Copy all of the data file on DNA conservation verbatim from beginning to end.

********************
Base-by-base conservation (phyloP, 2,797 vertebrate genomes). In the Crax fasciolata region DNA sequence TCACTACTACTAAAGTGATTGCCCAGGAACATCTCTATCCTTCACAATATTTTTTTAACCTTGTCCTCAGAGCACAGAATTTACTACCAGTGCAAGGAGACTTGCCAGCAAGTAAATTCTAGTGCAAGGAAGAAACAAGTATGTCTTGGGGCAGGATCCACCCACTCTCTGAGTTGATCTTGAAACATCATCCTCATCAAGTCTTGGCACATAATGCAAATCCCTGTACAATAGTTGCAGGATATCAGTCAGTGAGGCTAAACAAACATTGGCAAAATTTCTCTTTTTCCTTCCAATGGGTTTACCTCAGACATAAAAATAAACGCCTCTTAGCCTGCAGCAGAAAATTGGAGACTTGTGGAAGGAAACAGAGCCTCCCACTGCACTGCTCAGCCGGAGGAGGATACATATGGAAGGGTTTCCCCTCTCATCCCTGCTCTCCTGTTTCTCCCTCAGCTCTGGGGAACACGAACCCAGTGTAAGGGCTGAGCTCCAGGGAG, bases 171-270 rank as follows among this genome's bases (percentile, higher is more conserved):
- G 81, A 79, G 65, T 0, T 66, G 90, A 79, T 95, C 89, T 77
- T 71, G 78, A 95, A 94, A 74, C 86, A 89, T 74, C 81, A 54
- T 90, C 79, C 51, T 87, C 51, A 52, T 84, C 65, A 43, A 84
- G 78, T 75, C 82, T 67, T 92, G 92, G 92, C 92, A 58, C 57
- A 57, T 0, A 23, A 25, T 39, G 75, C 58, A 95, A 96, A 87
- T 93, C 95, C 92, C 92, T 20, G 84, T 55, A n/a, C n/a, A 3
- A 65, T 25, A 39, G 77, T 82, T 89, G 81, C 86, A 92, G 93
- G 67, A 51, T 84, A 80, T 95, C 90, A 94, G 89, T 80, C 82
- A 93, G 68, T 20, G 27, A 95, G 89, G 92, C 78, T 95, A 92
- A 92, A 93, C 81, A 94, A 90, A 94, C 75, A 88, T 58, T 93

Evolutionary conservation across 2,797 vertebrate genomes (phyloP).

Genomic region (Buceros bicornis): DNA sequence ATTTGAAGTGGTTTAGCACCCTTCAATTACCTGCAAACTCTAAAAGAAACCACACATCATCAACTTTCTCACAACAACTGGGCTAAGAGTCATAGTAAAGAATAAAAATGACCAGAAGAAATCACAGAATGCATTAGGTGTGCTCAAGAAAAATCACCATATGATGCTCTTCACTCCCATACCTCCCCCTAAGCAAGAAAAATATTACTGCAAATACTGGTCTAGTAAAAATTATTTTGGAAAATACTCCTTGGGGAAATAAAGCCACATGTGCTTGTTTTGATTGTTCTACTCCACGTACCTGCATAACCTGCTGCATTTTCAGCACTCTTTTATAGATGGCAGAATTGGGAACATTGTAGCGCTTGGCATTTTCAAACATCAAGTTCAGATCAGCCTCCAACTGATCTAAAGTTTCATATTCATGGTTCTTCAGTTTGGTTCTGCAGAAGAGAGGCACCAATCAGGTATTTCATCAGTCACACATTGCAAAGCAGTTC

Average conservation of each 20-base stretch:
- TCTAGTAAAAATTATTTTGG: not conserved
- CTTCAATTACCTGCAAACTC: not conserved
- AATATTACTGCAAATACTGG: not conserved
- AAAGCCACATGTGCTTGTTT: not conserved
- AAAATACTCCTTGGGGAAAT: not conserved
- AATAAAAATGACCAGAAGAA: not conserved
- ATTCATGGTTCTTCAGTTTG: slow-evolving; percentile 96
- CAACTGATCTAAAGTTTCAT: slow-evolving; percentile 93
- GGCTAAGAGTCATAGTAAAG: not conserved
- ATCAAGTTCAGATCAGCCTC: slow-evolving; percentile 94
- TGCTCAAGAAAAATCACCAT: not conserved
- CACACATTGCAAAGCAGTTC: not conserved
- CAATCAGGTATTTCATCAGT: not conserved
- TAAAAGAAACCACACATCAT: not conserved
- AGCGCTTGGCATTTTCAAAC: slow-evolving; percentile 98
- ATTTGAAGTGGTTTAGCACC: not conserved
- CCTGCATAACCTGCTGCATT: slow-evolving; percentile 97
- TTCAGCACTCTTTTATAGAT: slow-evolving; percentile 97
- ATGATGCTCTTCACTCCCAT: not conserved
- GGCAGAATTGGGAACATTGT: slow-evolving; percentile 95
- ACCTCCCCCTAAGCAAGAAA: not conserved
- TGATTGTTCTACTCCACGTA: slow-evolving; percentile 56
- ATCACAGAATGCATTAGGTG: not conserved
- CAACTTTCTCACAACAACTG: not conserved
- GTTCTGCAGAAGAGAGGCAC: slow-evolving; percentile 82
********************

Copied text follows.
Base-by-base conservation (phyloP, 2,797 vertebrate genomes). In the Crax fasciolata region DNA sequence TCACTACTACTAAAGTGATTGCCCAGGAACATCTCTATCCTTCACAATATTTTTTTAACCTTGTCCTCAGAGCACAGAATTTACTACCAGTGCAAGGAGACTTGCCAGCAAGTAAATTCTAGTGCAAGGAAGAAACAAGTATGTCTTGGGGCAGGATCCACCCACTCTCTGAGTTGATCTTGAAACATCATCCTCATCAAGTCTTGGCACATAATGCAAATCCCTGTACAATAGTTGCAGGATATCAGTCAGTGAGGCTAAACAAACATTGGCAAAATTTCTCTTTTTCCTTCCAATGGGTTTACCTCAGACATAAAAATAAACGCCTCTTAGCCTGCAGCAGAAAATTGGAGACTTGTGGAAGGAAACAGAGCCTCCCACTGCACTGCTCAGCCGGAGGAGGATACATATGGAAGGGTTTCCCCTCTCATCCCTGCTCTCCTGTTTCTCCCTCAGCTCTGGGGAACACGAACCCAGTGTAAGGGCTGAGCTCCAGGGAG, bases 171-270 rank as follows among this genome's bases (percentile, higher is more conserved):
- G 81, A 79, G 65, T 0, T 66, G 90, A 79, T 95, C 89, T 77
- T 71, G 78, A 95, A 94, A 74, C 86, A 89, T 74, C 81, A 54
- T 90, C 79, C 51, T 87, C 51, A 52, T 84, C 65, A 43, A 84
- G 78, T 75, C 82, T 67, T 92, G 92, G 92, C 92, A 58, C 57
- A 57, T 0, A 23, A 25, T 39, G 75, C 58, A 95, A 96, A 87
- T 93, C 95, C 92, C 92, T 20, G 84, T 55, A n/a, C n/a, A 3
- A 65, T 25, A 39, G 77, T 82, T 89, G 81, C 86, A 92, G 93
- G 67, A 51, T 84, A 80, T 95, C 90, A 94, G 89, T 80, C 82
- A 93, G 68, T 20, G 27, A 95, G 89, G 92, C 78, T 95, A 92
- A 92, A 93, C 81, A 94, A 90, A 94, C 75, A 88, T 58, T 93

Evolutionary conservation across 2,797 vertebrate genomes (phyloP).

Genomic region (Buceros bicornis): DNA sequence ATTTGAAGTGGTTTAGCACCCTTCAATTACCTGCAAACTCTAAAAGAAACCACACATCATCAACTTTCTCACAACAACTGGGCTAAGAGTCATAGTAAAGAATAAAAATGACCAGAAGAAATCACAGAATGCATTAGGTGTGCTCAAGAAAAATCACCATATGATGCTCTTCACTCCCATACCTCCCCCTAAGCAAGAAAAATATTACTGCAAATACTGGTCTAGTAAAAATTATTTTGGAAAATACTCCTTGGGGAAATAAAGCCACATGTGCTTGTTTTGATTGTTCTACTCCACGTACCTGCATAACCTGCTGCATTTTCAGCACTCTTTTATAGATGGCAGAATTGGGAACATTGTAGCGCTTGGCATTTTCAAACATCAAGTTCAGATCAGCCTCCAACTGATCTAAAGTTTCATATTCATGGTTCTTCAGTTTGGTTCTGCAGAAGAGAGGCACCAATCAGGTATTTCATCAGTCACACATTGCAAAGCAGTTC

Average conservation of each 20-base stretch:
- TCTAGTAAAAATTATTTTGG: not conserved
- CTTCAATTACCTGCAAACTC: not conserved
- AATATTACTGCAAATACTGG: not conserved
- AAAGCCACATGTGCTTGTTT: not conserved
- AAAATACTCCTTGGGGAAAT: not conserved
- AATAAAAATGACCAGAAGAA: not conserved
- ATTCATGGTTCTTCAGTTTG: slow-evolving; percentile 96
- CAACTGATCTAAAGTTTCAT: slow-evolving; percentile 93
- GGCTAAGAGTCATAGTAAAG: not conserved
- ATCAAGTTCAGATCAGCCTC: slow-evolving; percentile 94
- TGCTCAAGAAAAATCACCAT: not conserved
- CACACATTGCAAAGCAGTTC: not conserved
- CAATCAGGTATTTCATCAGT: not conserved
- TAAAAGAAACCACACATCAT: not conserved
- AGCGCTTGGCATTTTCAAAC: slow-evolving; percentile 98
- ATTTGAAGTGGTTTAGCACC: not conserved
- CCTGCATAACCTGCTGCATT: slow-evolving; percentile 97
- TTCAGCACTCTTTTATAGAT: slow-evolving; percentile 97
- ATGATGCTCTTCACTCCCAT: not conserved
- GGCAGAATTGGGAACATTGT: slow-evolving; percentile 95
- ACCTCCCCCTAAGCAAGAAA: not conserved
- TGATTGTTCTACTCCACGTA: slow-evolving; percentile 56
- ATCACAGAATGCATTAGGTG: not conserved
- CAACTTTCTCACAACAACTG: not conserved
- GTTCTGCAGAAGAGAGGCAC: slow-evolving; percentile 82